While a loving home, regular long walks and maybe some squeaky toys are enough to keep the average canine content, Pam Goode's dog, Maverick, yearned for a greater purpose in life.
The collie-Australian shepherd mix was very insecure when Goode and her husband, Robert, adopted him in June 2014. That is, until he found his true calling: working as a pet therapy dog was Maverick's true calling.
"The therapy training gave him a purpose, which gave him confidence," Pam Goode said.
After completing a six-week training course through National Capital Therapy Dogs in Washington, plus a lot of practice time with Goode, Maverick was ready to get to work.
The pair now visit Greater Baltimore Medical Center and Johns Hopkins Hospital about once a week, where patients find comfort and distraction in the friendly dog's presence. At Hopkins, children at the Adolescent Psychiatry Day Hospital gather around Maverick, showering him with hugs while Goode reads a picture book she wrote about the easy-going pup.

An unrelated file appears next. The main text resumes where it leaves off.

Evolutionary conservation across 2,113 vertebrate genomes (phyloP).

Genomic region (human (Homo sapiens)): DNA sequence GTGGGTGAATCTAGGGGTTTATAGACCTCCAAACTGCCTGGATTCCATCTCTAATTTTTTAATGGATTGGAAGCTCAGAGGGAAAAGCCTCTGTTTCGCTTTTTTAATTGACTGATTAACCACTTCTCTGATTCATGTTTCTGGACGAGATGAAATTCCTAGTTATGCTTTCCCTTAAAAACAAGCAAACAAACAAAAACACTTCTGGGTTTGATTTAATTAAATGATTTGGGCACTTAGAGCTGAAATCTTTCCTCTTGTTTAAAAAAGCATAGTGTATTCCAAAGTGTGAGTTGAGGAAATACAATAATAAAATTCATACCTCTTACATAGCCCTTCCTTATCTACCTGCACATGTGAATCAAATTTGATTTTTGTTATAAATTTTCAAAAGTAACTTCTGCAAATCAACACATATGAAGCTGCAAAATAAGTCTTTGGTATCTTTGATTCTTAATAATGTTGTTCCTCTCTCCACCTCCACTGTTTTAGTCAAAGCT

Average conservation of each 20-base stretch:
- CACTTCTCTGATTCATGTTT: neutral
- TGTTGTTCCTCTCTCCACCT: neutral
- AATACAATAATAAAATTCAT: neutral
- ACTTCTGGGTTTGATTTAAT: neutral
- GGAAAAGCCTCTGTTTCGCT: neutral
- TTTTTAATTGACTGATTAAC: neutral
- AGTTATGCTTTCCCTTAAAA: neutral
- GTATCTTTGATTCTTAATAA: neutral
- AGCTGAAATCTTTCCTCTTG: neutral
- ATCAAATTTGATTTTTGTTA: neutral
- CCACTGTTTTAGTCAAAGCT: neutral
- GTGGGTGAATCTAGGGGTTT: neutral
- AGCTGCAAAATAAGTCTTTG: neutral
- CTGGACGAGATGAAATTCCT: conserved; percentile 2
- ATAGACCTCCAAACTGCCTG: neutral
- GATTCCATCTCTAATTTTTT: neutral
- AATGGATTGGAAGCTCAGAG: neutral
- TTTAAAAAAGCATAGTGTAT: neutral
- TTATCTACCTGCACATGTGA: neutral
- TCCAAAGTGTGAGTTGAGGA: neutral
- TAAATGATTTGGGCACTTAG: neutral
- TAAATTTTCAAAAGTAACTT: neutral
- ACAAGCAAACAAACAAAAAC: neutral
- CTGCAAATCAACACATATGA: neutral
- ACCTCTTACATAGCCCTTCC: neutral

Goode understands first-hand the joy and comfort Maverick can bring. She and her husband adopted Maverick, who was rescued from a high-kill shelter in Kentucky, while grieving the death of their dog of 14 years. Goode knew right away it would be a perfect match.
"His eyes were just these heavenly, doe-like eyes, and I said that's the dog I want," she said.
When Maverick, now about 41/2, isn't working, he enjoys going for car rides and walks and playing with toys at his Owings Mills home — whether or not his owners join in.
"He will play by himself and be very content," Goode said.
Ultimately, Maverick's work as a pet therapy dog has benefited all parties involved, including his proud owner. The pair, who even have their own business cards, plan to celebrate on National Therapy Animal Day, April 30.
"I can continue doing my service work and I work with a dog who I love as well, so it's an ideal situation," Goode said. "We're both getting rewards for it."
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